Services included in the scope of this law are “user-to-user services” (an awkward term to describe an internet service that enables user-generated content; for example, Facebook or Zoom) and “search services” (search engines such as Google). To fall under the scope of the law, the regulated service needs to have links with the U.K. (capable of being used in the U.K. or there being “reasonable grounds to believe there is a material risk of significant harm to individuals” in the U.K. from the content or the search results).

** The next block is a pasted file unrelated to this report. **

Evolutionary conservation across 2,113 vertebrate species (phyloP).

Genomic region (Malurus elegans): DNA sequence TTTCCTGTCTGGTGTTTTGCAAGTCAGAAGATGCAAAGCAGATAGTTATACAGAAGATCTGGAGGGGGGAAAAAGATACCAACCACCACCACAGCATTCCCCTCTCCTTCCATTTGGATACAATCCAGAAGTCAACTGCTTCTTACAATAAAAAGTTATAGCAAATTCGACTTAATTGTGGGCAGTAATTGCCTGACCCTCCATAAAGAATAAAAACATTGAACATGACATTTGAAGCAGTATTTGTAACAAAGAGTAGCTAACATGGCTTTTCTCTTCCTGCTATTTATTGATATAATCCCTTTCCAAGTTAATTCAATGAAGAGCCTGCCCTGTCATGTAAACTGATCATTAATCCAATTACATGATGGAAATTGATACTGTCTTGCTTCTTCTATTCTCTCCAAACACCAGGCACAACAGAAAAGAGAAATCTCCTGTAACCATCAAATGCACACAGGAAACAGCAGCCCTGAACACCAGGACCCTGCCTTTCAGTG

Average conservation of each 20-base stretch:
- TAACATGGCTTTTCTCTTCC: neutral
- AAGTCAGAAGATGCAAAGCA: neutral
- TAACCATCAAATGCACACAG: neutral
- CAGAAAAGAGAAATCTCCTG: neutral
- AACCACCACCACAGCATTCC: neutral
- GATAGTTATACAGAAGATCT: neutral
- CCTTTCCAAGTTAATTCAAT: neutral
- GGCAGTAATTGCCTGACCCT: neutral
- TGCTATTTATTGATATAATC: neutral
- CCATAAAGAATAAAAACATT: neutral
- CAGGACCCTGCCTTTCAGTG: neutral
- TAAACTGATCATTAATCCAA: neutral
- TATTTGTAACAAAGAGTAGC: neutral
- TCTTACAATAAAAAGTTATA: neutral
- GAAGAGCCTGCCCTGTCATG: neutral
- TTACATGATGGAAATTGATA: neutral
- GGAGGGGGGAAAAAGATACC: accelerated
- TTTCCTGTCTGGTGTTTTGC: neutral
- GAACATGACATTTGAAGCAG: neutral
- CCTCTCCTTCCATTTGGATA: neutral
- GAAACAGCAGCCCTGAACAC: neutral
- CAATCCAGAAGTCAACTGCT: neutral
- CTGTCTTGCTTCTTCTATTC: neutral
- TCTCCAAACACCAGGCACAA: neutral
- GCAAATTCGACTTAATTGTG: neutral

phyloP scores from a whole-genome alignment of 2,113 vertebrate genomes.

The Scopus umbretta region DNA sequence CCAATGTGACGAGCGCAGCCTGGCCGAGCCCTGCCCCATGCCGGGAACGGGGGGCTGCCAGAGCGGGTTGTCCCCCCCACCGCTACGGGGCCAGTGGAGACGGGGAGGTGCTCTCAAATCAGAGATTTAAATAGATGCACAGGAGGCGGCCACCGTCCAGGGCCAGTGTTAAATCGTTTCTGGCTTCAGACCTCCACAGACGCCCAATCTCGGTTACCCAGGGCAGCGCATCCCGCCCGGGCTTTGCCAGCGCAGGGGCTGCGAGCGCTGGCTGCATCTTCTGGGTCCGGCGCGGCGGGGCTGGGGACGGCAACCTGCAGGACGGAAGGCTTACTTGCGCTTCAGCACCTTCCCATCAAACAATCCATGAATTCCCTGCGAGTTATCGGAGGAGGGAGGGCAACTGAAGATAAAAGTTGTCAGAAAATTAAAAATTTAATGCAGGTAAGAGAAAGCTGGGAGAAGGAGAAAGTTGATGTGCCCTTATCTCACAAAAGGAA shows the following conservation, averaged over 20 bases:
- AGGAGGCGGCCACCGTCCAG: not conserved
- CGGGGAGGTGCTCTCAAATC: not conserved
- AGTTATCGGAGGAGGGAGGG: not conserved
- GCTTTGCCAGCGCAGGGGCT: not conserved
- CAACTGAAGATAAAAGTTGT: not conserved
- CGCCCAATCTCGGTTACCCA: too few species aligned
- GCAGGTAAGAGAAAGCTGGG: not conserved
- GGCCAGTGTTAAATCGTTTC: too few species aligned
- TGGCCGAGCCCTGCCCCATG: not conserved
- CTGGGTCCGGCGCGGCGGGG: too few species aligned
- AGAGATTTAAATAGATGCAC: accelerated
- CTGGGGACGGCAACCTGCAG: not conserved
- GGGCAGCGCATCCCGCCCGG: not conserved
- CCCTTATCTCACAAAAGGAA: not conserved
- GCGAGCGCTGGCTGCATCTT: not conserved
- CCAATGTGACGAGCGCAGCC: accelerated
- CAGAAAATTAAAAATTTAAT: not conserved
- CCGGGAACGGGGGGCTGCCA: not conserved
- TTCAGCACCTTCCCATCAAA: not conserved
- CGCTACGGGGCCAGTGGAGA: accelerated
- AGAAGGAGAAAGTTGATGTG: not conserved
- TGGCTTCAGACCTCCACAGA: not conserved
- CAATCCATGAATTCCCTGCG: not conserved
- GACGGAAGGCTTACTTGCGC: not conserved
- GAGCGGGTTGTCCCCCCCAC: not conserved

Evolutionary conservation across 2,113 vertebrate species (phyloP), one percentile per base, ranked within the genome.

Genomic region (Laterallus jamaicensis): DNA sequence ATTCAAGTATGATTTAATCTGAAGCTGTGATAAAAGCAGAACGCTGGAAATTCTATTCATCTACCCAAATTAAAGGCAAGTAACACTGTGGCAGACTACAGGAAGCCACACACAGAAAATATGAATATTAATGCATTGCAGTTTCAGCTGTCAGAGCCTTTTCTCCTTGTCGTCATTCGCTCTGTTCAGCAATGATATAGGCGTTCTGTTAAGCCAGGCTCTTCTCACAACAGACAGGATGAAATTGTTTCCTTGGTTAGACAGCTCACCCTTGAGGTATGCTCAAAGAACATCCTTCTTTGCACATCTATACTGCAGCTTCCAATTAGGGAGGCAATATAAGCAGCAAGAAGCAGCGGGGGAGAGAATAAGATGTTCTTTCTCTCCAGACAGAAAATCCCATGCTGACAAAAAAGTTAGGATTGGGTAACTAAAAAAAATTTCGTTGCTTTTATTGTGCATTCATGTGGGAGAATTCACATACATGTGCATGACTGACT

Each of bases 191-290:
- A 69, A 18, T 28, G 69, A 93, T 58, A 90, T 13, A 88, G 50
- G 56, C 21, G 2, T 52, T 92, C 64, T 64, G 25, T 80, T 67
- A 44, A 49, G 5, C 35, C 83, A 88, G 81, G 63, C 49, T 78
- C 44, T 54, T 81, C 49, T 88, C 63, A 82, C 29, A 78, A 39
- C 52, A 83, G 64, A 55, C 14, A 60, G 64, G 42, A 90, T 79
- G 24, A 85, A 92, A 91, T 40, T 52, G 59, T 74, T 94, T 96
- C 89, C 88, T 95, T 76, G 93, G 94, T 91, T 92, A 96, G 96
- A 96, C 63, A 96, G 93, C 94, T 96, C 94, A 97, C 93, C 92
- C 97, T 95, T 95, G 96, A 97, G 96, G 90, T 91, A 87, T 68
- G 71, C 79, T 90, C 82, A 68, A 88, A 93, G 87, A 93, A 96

Schedule 1 of the bill specifies certain services and content excluded from the scope of this regime. This includes emails, SMS messages and MMS messages—but the exclusion applies only if the services or content represents “the only user-generated content enabled by the service,” so Facebook Messenger, for example, does not qualify and it would be regulated. Also expressly excluded are comments and reviews on provider content, internal business services, paid-for advertisements and news publisher content (though the site needs to be a “recognised news publisher”), certain public bodies services, and “one-to-one live aural communications” (communications made in real time between users, though the exclusion applies only if the communications consist solely of voice or other sounds and do not include any written message, video or other visual images, so Zoom, for example, does not qualify and is within the bill’s scope). All the caveats mean that the list of exceptions is quite narrow. Moreover, the bill gives significant power to the secretary of state for digital, culture, media and sport to amend Schedule 1 and either add new services to the list of exemptions or remove some of those already exempt, based on an assessment of the risk of harm to individuals. This power gives the government minister a lot of discretion, which, if misused, could lead to policing private messaging and communications channels such as Messenger or Zoom. The rationale for giving that discretion to the minister is probably to address illegal content such as terrorist and CSEA content, but questions about the effect of the bill on encryption, security and privacy remain unanswered.